California Assemblyman Gil Cedillo (D-Los Angeles) is unhappy with pay cuts handed down to state legislators last year and is doing something about it. He’s just filed a claim with the California Victim Compensation and Government Claims Board, saying that an 18% reduction on salary and benefits for lawmakers was illegal.
Cedillo is best known in Sacramento for trying to get nine bills passed since 1998 which would allow illegal aliens to obtain drivers licenses in California. Cedillo was recently elected to the state assembly, after terming out as a member of the state senate.
The claim is an initial step in what could possibly become a lawsuit if the state refuses to reinstate the wage cuts, and remove limitations on future wage increases. Cedillo thinks that the independent Citizens Compensation Commission lacks authority to make compensation decisions that affect state lawmakers. An earlier legal attempt to roll back the pay cuts was knocked down by Atty. Gen. Jerry Brown.
Cedillo’s filing takes the position that the taxpayers are not able to set compensation for lawmakers, but that lawmakers themselves only have that authority, suggesting that the lawmakers are responsible to no one besides themselves. According to the claim, the commission “had no authority to reduce per diem, automobile and other allowances for members of the Legislature because that authority is vested either in the Legislature itself or in other agencies.”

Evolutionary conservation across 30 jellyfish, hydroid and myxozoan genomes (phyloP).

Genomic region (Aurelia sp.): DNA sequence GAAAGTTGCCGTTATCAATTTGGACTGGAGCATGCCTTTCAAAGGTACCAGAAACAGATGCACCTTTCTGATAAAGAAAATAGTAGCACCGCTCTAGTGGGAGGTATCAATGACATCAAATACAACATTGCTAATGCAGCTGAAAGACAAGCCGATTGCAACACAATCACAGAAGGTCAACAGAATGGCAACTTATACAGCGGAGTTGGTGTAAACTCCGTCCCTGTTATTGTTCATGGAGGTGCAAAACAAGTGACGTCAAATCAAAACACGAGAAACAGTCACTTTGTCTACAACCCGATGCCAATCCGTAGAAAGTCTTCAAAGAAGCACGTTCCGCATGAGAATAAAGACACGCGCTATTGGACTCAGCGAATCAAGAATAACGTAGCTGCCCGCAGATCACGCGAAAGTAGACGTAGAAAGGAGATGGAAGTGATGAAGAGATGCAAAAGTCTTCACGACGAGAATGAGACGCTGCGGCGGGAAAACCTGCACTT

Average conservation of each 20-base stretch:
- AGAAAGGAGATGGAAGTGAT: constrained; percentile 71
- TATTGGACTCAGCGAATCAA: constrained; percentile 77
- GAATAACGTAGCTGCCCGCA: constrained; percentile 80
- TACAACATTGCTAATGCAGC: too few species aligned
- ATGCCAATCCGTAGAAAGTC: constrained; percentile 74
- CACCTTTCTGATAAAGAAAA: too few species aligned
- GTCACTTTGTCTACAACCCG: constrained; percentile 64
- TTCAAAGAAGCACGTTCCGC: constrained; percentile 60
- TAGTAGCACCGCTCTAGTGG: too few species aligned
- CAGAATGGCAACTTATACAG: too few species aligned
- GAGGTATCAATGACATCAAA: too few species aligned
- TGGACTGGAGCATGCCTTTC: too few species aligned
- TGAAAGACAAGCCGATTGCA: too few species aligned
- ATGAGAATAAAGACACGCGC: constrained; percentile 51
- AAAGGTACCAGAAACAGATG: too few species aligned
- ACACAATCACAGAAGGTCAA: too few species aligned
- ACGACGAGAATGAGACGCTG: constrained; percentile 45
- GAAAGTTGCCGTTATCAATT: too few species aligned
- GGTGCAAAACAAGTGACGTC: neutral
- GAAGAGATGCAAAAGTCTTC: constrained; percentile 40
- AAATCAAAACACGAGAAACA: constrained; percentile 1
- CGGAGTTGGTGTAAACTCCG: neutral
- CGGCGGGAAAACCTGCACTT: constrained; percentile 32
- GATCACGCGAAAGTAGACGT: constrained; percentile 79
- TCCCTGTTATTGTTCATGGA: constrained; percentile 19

To their credit, some lawmakers are willing to share the pain with other state employees who have seen their pay reduced, and others around the country that are out of work, or have taken pay cuts. Sen. Sam Blakeslee (R-San Louis Obispo) said that “if we’re going to earn back the respect of the public, we need to respect the decision of the Citizens Compensation Commission whether we agree with it or not.”
If all lawmakers were reimbursed for the salary cuts since December 2009, the bill to taxpayers would be more than $2.5 million. Although the amount is small compared to the overall state budget, taxpayers are angry at Sacramento for perennial fiscal mismanagement that has resulted in massive annual budget deficits in the tens of billions of dollars. In each of the next several years, the state is projecting budget deficits in the neighborhood of $20 billion, by far, the largest in the nation.